MSc ACS: Computer Security
Year of entry: 2020
- View tabs
- View full page
Course unit details:
Component-based Software Development
|Unit level||FHEQ level 7 – master's degree or fourth year of an integrated master's degree|
|Teaching period(s)||Semester 1|
|Offered by||Department of Computer Science|
|Available as a free choice unit?||Yes|
Building large software systems remains a difficult challenge. a promising approach is to build such systems piecemeal but systematically from pre-built blocks. These blocks should be such that putting them together can be done hierarchically and compositionally. Such an approach is called a component-based approach. This course introduces the students to such approaches.
The aims of this course are:
- To introduce the basic concepts and the goals of the CBD paradigm
- To provide an overview of current CBD approaches
- To provide an in-depth exposition of key representative CBD approaches
Describe the different kinds of components and compositions used in current CBD approaches.
Describe the idealised component life cycle for a generic CBD approach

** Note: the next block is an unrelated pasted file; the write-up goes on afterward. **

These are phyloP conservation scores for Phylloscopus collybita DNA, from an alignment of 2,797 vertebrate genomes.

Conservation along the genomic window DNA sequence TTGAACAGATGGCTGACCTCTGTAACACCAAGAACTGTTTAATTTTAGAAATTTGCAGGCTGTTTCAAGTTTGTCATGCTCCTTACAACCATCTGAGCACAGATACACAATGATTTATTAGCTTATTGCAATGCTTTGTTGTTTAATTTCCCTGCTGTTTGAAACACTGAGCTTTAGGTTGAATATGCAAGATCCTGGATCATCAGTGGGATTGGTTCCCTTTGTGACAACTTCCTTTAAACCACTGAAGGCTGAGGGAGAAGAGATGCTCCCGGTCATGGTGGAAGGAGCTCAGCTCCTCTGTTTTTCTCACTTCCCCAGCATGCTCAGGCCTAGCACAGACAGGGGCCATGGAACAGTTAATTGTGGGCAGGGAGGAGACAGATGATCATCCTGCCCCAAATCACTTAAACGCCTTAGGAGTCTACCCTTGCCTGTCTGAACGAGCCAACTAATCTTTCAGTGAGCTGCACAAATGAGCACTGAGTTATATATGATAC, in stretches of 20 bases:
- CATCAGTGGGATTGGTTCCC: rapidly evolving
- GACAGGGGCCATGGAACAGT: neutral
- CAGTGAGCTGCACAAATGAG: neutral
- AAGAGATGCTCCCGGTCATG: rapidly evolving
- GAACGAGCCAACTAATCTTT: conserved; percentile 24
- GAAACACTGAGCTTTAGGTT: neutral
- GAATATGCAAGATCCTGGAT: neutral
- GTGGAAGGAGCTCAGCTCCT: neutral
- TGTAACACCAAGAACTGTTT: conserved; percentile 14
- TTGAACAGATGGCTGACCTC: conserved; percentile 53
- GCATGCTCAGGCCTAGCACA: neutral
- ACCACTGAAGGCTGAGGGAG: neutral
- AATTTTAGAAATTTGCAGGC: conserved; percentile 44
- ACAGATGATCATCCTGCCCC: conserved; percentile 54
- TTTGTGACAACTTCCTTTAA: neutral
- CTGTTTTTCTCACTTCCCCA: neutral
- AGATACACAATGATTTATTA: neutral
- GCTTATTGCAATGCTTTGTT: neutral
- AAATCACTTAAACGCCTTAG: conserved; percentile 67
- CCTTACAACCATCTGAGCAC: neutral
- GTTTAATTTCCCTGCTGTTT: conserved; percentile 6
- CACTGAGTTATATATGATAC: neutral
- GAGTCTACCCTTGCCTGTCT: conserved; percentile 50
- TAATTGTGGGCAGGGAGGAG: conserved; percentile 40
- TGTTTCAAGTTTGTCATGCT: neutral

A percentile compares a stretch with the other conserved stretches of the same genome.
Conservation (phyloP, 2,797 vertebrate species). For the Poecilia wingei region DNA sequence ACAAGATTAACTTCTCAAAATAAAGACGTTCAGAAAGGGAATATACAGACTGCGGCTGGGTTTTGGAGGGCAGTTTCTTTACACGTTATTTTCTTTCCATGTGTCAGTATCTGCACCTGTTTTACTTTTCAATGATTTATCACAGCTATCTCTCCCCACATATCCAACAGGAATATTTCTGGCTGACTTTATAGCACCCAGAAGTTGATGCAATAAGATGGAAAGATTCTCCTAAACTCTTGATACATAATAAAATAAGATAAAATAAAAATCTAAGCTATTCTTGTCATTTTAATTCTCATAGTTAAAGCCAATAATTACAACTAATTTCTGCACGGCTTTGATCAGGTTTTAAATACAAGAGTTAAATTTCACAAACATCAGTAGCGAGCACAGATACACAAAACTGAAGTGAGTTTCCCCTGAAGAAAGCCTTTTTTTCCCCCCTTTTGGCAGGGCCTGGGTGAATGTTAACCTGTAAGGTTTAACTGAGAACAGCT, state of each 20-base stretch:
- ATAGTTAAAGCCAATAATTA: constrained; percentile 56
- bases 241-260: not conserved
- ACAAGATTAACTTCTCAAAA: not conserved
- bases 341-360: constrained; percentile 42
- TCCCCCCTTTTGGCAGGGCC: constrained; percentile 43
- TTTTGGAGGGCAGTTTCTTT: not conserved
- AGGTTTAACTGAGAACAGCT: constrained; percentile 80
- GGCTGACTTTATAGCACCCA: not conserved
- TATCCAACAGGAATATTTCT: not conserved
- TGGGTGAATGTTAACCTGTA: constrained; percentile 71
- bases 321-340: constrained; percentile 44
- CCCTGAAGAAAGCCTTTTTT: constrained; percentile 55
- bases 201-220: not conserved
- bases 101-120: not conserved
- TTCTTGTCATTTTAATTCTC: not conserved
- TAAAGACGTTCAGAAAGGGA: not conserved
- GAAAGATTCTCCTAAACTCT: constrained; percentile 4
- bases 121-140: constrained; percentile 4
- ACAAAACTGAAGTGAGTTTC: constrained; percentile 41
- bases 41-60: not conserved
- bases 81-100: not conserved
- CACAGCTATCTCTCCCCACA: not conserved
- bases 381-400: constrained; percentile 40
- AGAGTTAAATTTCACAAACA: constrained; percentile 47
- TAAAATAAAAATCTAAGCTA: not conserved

Analyse, evaluate and classify a CBD approach according to the idealised component life cycle.
Apply a given CBD approach to the construction of a real software system.
- Basic concepts
- component models
- The CBD process
- component life cycle
- system life cycle
- Survey of current component models
- categories based on components
- categories based on composition mechanisms
- Component models based on objects
- objects as components
- method call as a composition mechanism
- Enterprise JavaBeans, JavaBeans
- Component models based on architectural units
- architectural units as components
- port connection as a composition mechanism
- Acme/ArchJava, UML2.0
- Component models based on encapsulated components
- encapsulated components
- coordination as a composition mechanism
- web services, X-MAN
- Analytical skills
- Group/team working
- Oral communication
- Problem solving
- Written communication
|Written assignment (inc essay)||30%|
Feedback in lectures is given interactively both verbally and via Classroom Presenter - a software system for interactive lectures. Feedback in labs is given both interactively (verbally) and in written form. Feedback on group presentations is given interactively (verbally).
COMP62532 reading list can be found on the School of Computer Science website for current students.
|Scheduled activity hours|
|Assessment written exam||2|
|Practical classes & workshops||15|
|Independent study hours|
|Kung-Kiu Lau||Unit coordinator|
Course unit materials
Links to course unit teaching materials can be found on the School of Computer Science website for current students.